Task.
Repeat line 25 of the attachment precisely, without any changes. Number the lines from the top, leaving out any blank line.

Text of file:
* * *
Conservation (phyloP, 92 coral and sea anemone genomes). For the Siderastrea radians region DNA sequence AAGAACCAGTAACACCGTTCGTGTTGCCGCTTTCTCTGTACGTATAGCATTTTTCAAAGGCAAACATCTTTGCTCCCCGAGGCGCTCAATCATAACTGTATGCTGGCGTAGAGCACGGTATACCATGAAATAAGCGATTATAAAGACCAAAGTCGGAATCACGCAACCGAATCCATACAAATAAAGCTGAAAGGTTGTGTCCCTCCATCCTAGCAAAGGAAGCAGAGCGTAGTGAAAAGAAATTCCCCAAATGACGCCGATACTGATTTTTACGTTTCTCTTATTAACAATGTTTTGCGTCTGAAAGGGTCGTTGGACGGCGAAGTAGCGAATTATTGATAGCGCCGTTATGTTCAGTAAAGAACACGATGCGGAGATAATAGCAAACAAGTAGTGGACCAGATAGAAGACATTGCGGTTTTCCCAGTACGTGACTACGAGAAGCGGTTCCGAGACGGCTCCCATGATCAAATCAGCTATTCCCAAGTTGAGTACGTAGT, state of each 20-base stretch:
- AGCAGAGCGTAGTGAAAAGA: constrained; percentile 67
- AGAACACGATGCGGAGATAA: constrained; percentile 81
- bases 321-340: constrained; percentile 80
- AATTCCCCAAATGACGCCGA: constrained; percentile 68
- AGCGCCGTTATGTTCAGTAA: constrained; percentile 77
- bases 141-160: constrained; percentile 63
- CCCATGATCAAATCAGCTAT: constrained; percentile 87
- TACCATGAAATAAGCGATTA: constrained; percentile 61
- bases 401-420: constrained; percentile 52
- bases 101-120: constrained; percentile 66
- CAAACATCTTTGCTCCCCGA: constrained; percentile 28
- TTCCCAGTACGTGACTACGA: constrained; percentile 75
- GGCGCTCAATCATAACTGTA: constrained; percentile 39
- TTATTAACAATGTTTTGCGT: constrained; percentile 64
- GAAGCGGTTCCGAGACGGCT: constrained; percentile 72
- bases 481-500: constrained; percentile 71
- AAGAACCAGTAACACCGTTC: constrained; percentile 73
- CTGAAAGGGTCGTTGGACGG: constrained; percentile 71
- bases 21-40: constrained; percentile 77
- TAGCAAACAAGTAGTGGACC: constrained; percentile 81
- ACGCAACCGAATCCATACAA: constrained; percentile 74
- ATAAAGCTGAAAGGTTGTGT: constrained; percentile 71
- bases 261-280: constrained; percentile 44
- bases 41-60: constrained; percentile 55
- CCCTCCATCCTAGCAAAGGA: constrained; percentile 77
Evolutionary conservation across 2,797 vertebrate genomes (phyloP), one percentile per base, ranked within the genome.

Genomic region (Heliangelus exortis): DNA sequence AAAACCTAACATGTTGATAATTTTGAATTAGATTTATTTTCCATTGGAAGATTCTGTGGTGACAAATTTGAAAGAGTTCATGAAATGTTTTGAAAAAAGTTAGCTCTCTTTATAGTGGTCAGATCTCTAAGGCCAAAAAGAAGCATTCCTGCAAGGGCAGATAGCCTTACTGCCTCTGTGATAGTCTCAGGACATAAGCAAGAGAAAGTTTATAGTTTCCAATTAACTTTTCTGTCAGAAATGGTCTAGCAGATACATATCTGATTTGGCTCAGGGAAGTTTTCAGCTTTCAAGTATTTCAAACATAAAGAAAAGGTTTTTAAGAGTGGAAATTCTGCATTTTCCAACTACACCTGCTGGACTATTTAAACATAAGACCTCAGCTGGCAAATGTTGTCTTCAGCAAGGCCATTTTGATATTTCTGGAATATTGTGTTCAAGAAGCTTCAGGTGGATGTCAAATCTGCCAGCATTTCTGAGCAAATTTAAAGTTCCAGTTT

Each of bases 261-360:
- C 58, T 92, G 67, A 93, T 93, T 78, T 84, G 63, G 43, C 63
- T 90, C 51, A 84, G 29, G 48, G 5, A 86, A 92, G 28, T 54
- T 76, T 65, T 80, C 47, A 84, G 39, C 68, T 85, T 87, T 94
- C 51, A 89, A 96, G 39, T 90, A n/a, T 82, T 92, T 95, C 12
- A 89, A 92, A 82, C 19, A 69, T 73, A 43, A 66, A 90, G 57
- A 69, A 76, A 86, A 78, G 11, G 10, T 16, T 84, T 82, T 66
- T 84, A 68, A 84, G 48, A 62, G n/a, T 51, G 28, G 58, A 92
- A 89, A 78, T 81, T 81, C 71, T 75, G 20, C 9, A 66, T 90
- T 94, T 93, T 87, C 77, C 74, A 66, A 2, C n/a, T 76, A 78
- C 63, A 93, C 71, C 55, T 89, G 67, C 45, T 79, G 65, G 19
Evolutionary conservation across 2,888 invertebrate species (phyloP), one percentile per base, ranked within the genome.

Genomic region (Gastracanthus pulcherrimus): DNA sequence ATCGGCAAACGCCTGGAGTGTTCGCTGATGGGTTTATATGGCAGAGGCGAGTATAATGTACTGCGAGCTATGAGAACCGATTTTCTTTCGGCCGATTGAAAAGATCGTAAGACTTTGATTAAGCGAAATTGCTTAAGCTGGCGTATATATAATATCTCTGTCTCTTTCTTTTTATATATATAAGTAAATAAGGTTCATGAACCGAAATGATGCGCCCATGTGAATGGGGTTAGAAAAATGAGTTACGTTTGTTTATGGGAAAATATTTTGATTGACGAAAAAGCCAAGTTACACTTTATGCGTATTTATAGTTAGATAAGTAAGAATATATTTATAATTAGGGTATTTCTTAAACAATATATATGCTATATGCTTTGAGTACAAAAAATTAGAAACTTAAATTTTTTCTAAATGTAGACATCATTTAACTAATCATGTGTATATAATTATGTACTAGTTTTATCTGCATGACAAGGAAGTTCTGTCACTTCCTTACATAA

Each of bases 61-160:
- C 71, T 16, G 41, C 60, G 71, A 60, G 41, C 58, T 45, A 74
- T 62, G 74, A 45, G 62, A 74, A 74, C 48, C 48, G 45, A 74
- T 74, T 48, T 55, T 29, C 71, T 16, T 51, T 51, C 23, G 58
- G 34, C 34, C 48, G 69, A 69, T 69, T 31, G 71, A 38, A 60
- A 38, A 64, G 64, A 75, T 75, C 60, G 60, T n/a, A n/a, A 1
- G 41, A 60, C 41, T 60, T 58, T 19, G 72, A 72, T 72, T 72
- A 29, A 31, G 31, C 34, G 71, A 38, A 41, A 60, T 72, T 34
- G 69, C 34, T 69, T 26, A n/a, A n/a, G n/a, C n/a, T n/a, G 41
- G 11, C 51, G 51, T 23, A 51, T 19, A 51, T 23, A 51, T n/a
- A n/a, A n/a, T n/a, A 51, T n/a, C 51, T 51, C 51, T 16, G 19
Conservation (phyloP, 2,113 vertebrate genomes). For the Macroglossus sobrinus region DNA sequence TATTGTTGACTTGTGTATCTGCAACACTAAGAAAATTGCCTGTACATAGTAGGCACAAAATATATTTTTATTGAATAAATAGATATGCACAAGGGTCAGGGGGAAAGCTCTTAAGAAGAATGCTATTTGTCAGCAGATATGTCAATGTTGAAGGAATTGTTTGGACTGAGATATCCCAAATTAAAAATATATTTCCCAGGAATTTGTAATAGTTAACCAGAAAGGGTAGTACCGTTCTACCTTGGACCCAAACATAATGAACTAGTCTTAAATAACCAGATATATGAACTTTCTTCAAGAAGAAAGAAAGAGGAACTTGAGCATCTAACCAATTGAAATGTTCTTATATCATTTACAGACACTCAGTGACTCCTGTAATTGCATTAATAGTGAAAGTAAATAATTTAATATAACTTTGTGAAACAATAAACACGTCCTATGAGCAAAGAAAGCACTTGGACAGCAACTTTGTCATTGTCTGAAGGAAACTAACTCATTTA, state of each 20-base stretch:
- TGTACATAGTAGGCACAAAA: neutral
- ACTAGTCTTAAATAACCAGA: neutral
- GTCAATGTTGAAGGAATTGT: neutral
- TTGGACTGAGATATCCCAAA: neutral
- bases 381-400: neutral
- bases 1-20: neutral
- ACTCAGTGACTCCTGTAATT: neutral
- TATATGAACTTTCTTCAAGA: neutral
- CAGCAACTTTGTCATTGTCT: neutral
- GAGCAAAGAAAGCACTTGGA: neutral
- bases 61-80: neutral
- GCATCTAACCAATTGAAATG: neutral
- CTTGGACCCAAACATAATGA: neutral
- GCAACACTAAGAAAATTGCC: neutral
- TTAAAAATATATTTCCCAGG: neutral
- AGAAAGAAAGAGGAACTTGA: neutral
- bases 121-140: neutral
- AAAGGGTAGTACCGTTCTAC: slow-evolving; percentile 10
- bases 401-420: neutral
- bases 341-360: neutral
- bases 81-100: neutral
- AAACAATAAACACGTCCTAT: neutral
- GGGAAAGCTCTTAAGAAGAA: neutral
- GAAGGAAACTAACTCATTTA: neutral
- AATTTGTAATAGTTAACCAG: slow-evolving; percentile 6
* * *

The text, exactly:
- bases 41-60: constrained; percentile 55